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Can cosmeceutical skincare give skin a good workout?

Growing awareness and the influence of beauty content creators has led to a rise in demand for this branch of skincare

Cosmeceutical skincare focuses on products placed between cosmetics and pharmaceuticals that contain biologically active ingredients. (Pexels)

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Skincare has been growing faster than any other part of the beauty industry for the past few years. A reason for the rise is the increase in the number and popularity of online retailers like Nykaa, Amazon, and Flipkart, and the emergence of the D2C model that has essentially been trouncing traditional marketplaces by facilitating direct interaction between users and brands and ensuring a better customer experience overall.

This has resulted in a fierce competition, with brands grappling with the necessity to ensure that their formulations are better than the rest, especially considering the rising consciousness, knowledge and aspiration in the consumer for result-oriented skincare solutions.

Also read: Does an elaborate skincare routine really help?

The one current trend that has particularly been rising is cosmeceutical skincare, thanks to the growing awareness among customers about skincare and the influence of beauty content creators. Small wonder then more brands are coming up in the field of cosmeceutical skincare, which essentially focuses on products placed between cosmetics and pharmaceuticals that contain biologically active ingredients.

Traditionally, cosmetic products were formulated to beautify the way the skin looks. The results were more temporary in nature. For example, a cleanser's only function was to cleanse the skin.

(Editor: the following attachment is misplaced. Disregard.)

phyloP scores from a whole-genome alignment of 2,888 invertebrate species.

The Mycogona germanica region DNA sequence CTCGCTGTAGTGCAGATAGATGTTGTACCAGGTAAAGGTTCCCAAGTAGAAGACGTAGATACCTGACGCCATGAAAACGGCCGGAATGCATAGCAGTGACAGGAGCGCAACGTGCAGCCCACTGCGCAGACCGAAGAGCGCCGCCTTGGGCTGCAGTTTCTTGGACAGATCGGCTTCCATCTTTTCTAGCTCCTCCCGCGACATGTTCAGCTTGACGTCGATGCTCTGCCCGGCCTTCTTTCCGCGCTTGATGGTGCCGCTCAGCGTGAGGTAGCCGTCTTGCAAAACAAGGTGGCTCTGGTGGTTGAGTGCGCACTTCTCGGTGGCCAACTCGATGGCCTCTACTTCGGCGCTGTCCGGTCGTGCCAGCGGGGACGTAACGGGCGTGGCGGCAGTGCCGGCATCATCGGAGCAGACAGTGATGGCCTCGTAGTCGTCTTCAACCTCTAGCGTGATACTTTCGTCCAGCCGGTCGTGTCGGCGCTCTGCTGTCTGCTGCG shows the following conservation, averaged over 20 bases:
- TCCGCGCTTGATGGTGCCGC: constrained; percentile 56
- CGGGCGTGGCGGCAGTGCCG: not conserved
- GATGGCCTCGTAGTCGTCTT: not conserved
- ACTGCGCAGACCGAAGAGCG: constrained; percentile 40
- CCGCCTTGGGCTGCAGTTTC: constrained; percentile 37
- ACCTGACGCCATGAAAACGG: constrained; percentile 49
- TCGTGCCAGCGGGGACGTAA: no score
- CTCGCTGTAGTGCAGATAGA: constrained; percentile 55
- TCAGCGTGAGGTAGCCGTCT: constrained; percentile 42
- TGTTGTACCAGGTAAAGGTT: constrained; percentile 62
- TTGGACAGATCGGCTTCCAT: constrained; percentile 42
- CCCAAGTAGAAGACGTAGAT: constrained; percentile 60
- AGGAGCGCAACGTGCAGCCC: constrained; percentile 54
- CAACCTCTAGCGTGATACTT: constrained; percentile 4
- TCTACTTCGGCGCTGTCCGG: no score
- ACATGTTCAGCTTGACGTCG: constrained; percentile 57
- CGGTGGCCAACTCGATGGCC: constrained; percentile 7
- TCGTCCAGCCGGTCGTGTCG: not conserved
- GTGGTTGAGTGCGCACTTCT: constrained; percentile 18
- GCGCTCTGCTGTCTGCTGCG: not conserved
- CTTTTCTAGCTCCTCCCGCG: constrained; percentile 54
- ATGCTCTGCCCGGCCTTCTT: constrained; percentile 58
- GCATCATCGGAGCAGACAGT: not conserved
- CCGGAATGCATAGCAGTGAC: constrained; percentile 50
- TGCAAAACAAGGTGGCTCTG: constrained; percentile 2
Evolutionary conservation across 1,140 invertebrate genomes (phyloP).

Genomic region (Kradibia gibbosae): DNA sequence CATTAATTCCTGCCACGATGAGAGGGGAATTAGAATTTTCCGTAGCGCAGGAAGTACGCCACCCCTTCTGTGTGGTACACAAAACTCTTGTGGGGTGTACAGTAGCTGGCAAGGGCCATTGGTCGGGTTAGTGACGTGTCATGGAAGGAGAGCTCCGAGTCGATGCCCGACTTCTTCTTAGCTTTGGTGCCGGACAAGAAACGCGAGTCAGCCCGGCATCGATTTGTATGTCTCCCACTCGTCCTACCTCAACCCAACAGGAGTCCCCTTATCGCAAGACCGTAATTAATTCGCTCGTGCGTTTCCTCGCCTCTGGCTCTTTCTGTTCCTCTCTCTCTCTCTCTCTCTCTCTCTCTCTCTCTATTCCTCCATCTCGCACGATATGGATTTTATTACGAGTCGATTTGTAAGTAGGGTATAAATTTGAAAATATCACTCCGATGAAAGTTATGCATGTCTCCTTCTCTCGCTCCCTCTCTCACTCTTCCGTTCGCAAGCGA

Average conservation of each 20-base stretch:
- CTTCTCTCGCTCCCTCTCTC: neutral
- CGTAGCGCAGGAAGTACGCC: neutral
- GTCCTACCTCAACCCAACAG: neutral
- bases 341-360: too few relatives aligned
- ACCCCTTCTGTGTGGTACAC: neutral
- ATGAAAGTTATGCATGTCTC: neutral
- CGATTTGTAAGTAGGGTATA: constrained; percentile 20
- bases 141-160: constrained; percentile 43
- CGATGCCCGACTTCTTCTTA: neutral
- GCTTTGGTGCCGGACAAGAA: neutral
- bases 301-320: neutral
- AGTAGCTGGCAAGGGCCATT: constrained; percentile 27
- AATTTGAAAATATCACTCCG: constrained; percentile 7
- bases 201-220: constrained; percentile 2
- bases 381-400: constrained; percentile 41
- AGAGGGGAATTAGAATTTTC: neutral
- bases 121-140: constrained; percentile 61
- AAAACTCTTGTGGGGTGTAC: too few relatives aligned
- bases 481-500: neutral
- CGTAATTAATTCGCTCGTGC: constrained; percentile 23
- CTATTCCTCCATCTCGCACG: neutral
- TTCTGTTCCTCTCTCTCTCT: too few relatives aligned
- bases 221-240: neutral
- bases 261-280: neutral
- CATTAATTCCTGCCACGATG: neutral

This was before formulators tapped into a more biomedical approach to develop products, adding biologically active ingredients to their formula, so they had the ability to bring about a change in the functioning of the skin. These ingredients could include naturally and chemically synthesized actives like vitamins, retinoids, exfoliating acids, antioxidants and even botanical extracts.

Essentially, the formulations of these products are targeted towards the enhancement of both the biology and the outer appearance of the skin. Such skincare can penetrate through the skin, and the active ingredients in them enable the products to pass through the epidermis and act deep within the dermis.

This means, unlike cosmetic cleansers of the past, a cosmeceutical cleanser might include actives like salicylic acid to prevent acne, or ceramides to protect the skin barrier. 

Among the reasons for the popularity of this kind of science-based skincare is its results-driven nature. Plus, the increasing expenditure capacity of today's consumers, who wants a product that makes their skin healthy and not just glow temporarily. This capacity is pushing  brands to invest in extensive research and development to engineer technologies and formulations that treat the skin at a molecular level, driving the market even further.

While such products are easily available over the counter, it's imperative that consumers first check with a certified dermatologist to understand which formulation would work for them.

After all, it’s all about selecting the right formulations for the needs of one’s own skin and not jumping on to the bandwagon of what’s trending. 

Ramandeep Singh is the founder-managing director of Lisén, a skincare brand.

Also read: Are skincare brands even ready to be gender inclusive?



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